In parimutuel wagering, the entire amount wagered on horse races is referred to as the betting pool or "handle." The pool can be managed to ensure that the event manager (i.e., the track) receives a share (or a percentage) of the betting pool regardless of who wins a particular event or race. That share is referred to as the "takeout," and the percentage, set by state law, varies from state to state, generally ranging from 15 percent to 25 percent and often depending upon the type of bet, e.g., "straight" or "conventional" win, place, or show wagers or "exotic" (multiple horse or multiple race) wagers, the latter usually resulting in higher takeout percentages.

The takeout is used to defray the track's expenses, including purse money for the horse owners, taxes, license fees, and other state-mandated amounts. What remains from the takeout after those expenses are paid is the track's profits. The takeout may also be used to cover any shortfall in the amount available in the parimutuel pool, after reduction for takeout, to pay off the winning bettors. That circumstance, generally referred to as the creation of a "minus pool," arises by virtue of the requirement, in many states, that the track provide a minimum profit to winning ticket holders.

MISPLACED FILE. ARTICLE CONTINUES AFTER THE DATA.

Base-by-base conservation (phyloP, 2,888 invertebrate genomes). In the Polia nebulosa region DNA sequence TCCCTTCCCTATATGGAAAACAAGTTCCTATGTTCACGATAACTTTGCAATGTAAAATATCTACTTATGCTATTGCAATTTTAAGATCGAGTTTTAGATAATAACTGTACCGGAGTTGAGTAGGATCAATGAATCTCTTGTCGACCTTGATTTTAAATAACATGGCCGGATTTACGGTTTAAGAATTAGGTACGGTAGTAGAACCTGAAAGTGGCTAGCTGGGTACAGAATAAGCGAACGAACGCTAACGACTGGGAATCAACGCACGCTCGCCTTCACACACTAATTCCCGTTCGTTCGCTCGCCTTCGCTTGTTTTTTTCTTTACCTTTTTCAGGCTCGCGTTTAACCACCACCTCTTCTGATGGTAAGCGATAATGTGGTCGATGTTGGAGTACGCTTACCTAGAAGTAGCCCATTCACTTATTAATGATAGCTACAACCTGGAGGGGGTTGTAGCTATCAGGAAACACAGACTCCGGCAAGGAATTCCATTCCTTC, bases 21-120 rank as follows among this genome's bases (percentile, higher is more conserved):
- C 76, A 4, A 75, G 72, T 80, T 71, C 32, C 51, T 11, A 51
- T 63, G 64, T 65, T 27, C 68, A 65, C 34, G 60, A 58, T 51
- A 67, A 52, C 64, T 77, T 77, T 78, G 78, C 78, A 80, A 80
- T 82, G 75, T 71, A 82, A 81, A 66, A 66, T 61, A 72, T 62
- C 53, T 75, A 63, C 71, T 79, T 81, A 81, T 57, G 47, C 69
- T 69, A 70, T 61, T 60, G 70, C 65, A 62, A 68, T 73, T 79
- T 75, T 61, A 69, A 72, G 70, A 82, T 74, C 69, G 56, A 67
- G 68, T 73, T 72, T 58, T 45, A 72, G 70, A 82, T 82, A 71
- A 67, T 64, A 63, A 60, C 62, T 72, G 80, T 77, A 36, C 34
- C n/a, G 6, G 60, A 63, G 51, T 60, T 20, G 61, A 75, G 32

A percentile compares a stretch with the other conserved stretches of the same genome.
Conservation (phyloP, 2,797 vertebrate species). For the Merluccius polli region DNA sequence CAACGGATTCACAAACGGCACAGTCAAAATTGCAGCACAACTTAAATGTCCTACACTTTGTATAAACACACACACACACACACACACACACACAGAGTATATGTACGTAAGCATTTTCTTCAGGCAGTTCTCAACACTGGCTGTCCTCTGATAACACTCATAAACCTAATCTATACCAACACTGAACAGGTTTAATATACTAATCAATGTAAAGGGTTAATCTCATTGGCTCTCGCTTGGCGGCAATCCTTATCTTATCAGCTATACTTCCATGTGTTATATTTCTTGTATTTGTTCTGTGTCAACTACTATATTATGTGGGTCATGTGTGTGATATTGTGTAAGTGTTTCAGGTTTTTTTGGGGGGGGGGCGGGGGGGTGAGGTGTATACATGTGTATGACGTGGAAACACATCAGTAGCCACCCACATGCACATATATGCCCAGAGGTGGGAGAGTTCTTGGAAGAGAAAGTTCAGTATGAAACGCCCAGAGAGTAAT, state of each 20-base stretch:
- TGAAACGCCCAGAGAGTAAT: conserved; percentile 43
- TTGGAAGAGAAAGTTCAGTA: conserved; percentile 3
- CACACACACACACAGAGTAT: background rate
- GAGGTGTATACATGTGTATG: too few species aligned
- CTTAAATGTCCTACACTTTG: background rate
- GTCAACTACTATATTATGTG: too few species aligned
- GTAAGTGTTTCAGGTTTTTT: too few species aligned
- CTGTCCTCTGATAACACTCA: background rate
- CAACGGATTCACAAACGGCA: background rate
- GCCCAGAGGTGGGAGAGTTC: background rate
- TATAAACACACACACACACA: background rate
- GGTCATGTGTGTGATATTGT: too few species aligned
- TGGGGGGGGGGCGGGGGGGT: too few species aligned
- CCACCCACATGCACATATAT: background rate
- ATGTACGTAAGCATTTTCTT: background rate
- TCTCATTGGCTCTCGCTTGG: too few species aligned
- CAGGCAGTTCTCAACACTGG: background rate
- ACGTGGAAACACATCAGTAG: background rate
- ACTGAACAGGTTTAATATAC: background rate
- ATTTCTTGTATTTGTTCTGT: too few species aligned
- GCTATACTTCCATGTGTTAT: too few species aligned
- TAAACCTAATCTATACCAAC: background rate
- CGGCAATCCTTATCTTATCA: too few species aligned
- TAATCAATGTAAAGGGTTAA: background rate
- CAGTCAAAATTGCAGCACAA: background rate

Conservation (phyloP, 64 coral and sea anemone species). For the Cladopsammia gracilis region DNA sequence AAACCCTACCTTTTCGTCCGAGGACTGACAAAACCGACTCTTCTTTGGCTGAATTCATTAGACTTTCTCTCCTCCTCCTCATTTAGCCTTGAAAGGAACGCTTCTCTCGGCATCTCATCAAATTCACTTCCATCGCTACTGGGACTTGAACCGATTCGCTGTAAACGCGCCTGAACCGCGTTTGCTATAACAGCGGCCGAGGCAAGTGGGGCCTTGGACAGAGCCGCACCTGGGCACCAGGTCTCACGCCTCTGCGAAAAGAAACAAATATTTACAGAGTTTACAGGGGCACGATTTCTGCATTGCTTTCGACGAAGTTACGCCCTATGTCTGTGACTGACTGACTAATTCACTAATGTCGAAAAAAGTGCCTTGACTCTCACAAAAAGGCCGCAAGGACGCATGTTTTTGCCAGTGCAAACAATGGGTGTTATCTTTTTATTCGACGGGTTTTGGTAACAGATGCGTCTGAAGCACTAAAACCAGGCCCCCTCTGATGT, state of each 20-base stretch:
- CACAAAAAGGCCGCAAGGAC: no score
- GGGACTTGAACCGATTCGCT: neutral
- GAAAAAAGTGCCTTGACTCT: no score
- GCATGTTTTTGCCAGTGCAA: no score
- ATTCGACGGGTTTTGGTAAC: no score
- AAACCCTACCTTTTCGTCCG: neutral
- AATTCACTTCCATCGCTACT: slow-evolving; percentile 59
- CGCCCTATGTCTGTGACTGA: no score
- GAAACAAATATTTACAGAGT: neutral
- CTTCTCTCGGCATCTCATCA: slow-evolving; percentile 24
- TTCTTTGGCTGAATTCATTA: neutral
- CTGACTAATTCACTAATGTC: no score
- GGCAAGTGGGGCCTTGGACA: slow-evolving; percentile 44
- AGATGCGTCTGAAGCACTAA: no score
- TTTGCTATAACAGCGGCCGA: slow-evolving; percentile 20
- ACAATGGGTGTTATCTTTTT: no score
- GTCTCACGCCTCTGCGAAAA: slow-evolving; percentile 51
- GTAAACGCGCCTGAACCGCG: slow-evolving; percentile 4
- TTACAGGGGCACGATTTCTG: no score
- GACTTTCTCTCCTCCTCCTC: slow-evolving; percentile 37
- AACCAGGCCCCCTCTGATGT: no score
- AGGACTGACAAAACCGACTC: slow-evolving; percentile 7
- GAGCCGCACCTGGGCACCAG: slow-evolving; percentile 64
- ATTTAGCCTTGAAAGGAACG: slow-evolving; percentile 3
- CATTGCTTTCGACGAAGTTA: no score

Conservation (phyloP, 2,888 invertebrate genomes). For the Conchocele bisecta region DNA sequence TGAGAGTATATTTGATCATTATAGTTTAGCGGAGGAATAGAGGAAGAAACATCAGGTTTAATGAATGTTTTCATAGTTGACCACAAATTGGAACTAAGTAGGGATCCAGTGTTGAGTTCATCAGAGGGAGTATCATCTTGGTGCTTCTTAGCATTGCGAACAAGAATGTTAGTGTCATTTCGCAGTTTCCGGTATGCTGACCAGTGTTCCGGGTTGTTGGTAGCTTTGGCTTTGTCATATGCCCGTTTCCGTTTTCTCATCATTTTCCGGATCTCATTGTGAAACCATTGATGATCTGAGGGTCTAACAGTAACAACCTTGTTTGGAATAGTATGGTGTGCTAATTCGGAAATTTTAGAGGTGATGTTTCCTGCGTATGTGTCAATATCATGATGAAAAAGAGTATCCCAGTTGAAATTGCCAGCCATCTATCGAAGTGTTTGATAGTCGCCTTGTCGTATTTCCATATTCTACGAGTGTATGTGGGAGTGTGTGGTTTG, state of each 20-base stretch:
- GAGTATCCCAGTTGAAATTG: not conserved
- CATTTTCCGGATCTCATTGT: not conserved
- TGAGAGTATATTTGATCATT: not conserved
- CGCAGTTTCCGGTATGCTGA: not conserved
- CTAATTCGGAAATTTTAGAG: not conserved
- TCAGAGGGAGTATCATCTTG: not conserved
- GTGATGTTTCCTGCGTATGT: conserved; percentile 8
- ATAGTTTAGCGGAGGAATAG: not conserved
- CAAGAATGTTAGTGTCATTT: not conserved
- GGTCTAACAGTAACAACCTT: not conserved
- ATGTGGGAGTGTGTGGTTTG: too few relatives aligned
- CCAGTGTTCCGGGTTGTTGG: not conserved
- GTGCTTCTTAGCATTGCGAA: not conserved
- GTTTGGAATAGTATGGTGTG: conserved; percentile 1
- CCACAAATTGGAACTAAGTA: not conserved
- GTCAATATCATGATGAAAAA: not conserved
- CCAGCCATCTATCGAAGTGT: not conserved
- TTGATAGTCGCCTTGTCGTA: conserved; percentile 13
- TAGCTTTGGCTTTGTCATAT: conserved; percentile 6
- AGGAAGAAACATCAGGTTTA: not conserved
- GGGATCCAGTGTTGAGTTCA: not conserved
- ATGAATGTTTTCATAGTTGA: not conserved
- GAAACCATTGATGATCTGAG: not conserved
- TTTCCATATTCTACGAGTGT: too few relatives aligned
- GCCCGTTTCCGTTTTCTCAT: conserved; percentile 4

Taxpayer's Argument

Shiraz argued that, in extracting takeout from the betting pools, the tracks are acting in the capacity of a fiduciary because they are collecting taxes and fees that they are then sending to the different state and local tax authorities. He likened the process to that of an employer collecting payroll taxes from employees and sending the payroll taxes to the IRS and state agencies.

According to Shiraz, his pro rata share of the takeout is a business expense and, as such, is not a loss from gambling subject to disallowance under Code Sec. 165(d). In making this argument, Shiraz cited the Tax Court's opinion in Mayo.

Shiraz also argued that the Code Sec. 165(d) limitation does not apply to the expenses, including the net gambling losses, of a professional gambler because professional gamblers are entitled to the same protection as any other profession when the activity is legal and conducted as a profession. According to Shiraz, Congress enacted Code Sec. 165(d) many decades ago, only because, at that time gambling was taboo. Now that gambling is legal in most states, Shiraz said, Code Sec. 165(d) is a discriminatory, unconstitutional deprivation of professional gamblers' right to equal protection under the law. Thus, he argued, Code Sec. 165(d) should be considered unconstitutional and struck down since gambling is part of American life and professional gamblers are "recognized in society and on television."